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Augustine Phillips (died May 1605) was an Elizabethan actor who performed in troupes with Edward Alleyn and William Shakespeare. He was one of the first generation of English actors to achieve wealth and a degree of social status by means of his trade.
Phillips first enters the historical record as a member of the amalgamation of Lord Strange's Men and the Admiral's Men that performed The Seven Deadly Sins (perhaps by Richard Tarlton) between 1590 and 1592. In the surviving "plot" of this performance, Phillips is assigned the role of Sardanapalus; he is one of the few actors not required to play a double role. He is named in the touring warrant issued to Strange's Men in 1592; after the death of their patron Ferdinando Stanley he joined the new Lord Chamberlain's Men, presumably as a sharer.
Phillips remained with the company through its change to the King's Men and to his death in 1605. Little is known with certainty of his roles with the company, except that he was probably already mature when the company assembled. He appears in the cast lists for Ben Jonson's Every Man in His Humour (1598), Every Man Out of His Humour (1599), and Sejanus (1603). He may be the author of a jig, Phillips His Slipper, entered for publishing in the Stationers' Register in 1595.
He was one of the six sharers in the Globe Theatre when it was built in 1598–9, with a one-eighth share. Over time this made him a comparatively wealthy man, at least as far as Elizabethan actors were concerned. Like Shakespeare, Phillips lived for many years near his occupation in Southwark, in Paris Garden near the Swan Theatre, and in Aldgate; but by the time of his death he owned a house in Mortlake, in Surrey.
In 1601, he was the representative of the company called to testify before the Privy Council about their involvement with the rebellion of the Earl of Essex; the Chamberlain's Men had been paid by supporters of the Earl to perform Shakespeare's Richard II before the abortive coup. Phillips' testimony seems to have assuaged whatever anger the court may have felt towards the players; they were not punished, and indeed played for Elizabeth at Whitehall on 24 February 1601, the night before Essex was executed. (The choice of Phillips as representative is interesting; why him, and not Shakespeare or Burbage? He testified that the Lord Chamberlain's Men had played at the request of Essex's supporters, specifically because they were offered 40 shillings more than their normal fee. This might indicate that Phillips had a role in keeping the financial accounts of the company.)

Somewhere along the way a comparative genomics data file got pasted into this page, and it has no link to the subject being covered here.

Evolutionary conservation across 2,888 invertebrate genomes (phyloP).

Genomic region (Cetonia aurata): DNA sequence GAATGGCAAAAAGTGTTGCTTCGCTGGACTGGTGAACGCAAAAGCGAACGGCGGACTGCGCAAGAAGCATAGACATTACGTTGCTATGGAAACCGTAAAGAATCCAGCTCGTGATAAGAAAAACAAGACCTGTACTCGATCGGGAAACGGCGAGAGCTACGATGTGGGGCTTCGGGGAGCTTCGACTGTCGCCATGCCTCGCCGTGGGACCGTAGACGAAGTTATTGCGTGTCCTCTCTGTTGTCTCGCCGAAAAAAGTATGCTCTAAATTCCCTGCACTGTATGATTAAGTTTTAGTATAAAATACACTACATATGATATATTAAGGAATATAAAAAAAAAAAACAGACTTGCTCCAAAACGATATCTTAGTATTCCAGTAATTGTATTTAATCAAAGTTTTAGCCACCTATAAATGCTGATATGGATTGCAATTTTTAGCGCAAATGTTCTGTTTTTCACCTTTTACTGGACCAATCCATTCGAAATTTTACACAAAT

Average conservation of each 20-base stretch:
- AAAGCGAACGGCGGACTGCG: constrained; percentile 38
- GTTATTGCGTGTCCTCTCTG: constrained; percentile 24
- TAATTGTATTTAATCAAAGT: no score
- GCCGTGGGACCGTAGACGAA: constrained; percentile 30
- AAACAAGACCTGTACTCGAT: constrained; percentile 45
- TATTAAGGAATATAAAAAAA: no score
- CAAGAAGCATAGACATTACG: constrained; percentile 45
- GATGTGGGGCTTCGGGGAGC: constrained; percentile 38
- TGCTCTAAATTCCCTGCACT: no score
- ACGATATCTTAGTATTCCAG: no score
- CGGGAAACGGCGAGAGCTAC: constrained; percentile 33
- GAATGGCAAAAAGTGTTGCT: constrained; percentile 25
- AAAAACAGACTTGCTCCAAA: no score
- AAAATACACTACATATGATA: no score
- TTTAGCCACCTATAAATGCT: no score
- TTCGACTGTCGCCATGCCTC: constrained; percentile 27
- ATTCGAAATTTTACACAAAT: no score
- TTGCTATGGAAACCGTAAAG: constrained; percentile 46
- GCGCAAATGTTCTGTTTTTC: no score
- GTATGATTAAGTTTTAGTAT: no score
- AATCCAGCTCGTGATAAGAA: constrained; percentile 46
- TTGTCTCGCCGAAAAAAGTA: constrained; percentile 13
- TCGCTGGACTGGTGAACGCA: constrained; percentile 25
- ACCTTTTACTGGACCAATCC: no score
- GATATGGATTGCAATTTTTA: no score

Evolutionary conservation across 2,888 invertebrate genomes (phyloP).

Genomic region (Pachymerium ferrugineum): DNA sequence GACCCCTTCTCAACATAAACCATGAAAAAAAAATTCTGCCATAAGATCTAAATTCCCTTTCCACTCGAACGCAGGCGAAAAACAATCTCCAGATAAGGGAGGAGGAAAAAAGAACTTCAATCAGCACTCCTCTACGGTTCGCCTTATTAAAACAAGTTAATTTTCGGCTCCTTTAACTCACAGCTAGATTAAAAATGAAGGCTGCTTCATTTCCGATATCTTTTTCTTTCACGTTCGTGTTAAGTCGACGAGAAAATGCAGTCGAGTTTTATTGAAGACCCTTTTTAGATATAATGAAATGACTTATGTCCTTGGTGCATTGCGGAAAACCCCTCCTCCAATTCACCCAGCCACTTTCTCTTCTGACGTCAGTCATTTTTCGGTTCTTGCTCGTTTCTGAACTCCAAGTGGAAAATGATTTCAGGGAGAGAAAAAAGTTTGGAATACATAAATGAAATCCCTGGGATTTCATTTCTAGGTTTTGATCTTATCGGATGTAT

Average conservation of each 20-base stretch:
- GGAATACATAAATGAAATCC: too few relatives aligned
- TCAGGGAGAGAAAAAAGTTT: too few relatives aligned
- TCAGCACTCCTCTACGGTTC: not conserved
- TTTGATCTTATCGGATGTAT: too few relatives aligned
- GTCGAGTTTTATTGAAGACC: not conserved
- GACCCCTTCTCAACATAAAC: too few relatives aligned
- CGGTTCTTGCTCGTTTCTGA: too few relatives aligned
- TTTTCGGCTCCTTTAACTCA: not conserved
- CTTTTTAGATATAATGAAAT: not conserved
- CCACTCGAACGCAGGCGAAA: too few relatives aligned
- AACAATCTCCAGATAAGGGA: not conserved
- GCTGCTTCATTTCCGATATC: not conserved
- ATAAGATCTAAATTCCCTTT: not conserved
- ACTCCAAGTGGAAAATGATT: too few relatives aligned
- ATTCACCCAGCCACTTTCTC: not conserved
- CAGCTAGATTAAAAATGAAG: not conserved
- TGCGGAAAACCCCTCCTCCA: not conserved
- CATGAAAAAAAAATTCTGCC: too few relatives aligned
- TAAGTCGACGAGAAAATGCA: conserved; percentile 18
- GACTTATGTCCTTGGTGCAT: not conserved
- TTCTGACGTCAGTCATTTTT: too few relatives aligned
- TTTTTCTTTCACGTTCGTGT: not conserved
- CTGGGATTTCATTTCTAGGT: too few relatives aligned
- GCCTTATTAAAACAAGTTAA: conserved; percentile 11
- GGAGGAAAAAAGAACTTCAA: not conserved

The evidence suggests a life deeply intertwined with the theater. He was a stepbrother of his fellow King's Man Thomas Pope, and his sister married another actor, Robert Gough.
Phillips's daughters Magdalen and Rebecca were baptized in the parish of St. Saviour's in Southwark in 1594 and 1596 respectively. A son, Augustine or Austen, was baptized there in 1601 but buried three years later. Phillips's will, which was signed on 4 May 1605 and probated on 13 May 1605, mentions two other daughters, Anne and Elizabeth, and his wife Anne, plus brothers, sisters, and other relations of a large family. The will includes a number of interesting and revealing bequests:
- a silver bowl worth £5 to each of the executors, John Heminges, Richard Burbage, and William Sly;
- a 30-shilling gold piece each to Shakespeare, Henry Condell, and Christopher Beeston (Beeston is described as Phillips's "servant;" he was almost certainly a former apprentice);
- 20 shillings in gold each to Lawrence Fletcher, Robert Armin, Alexander Cooke, Richard Cowley, and Nicholas Tooley;
- 40s. to his apprentice James Sands, along with a cittern, a bandora, and a lute, all pending the "expiration of his term of years in his indenture of apprenticehood;"
- 40s. to his "late apprentice" Samuel Gilburne, plus Phillips's "mouse-colored" velvet hose, his black taffeta suit and white taffeta doublet, his purple cloak, his sword and dagger, and his bass viol;
- and £5 to be split among the hired men "of the company which I am of."
The musical instruments obviously imply that Phillips was a musician, and as such he was probably involved in the dramatic music used in productions throughout his career.
- Chambers, E. K. The Elizabethan Stage. 4 volumes, Oxford: Clarendon Press, 1923.
- Halliday, F. E. A Shakespeare Companion 1564–1964. Baltimore: Penguin, 1964.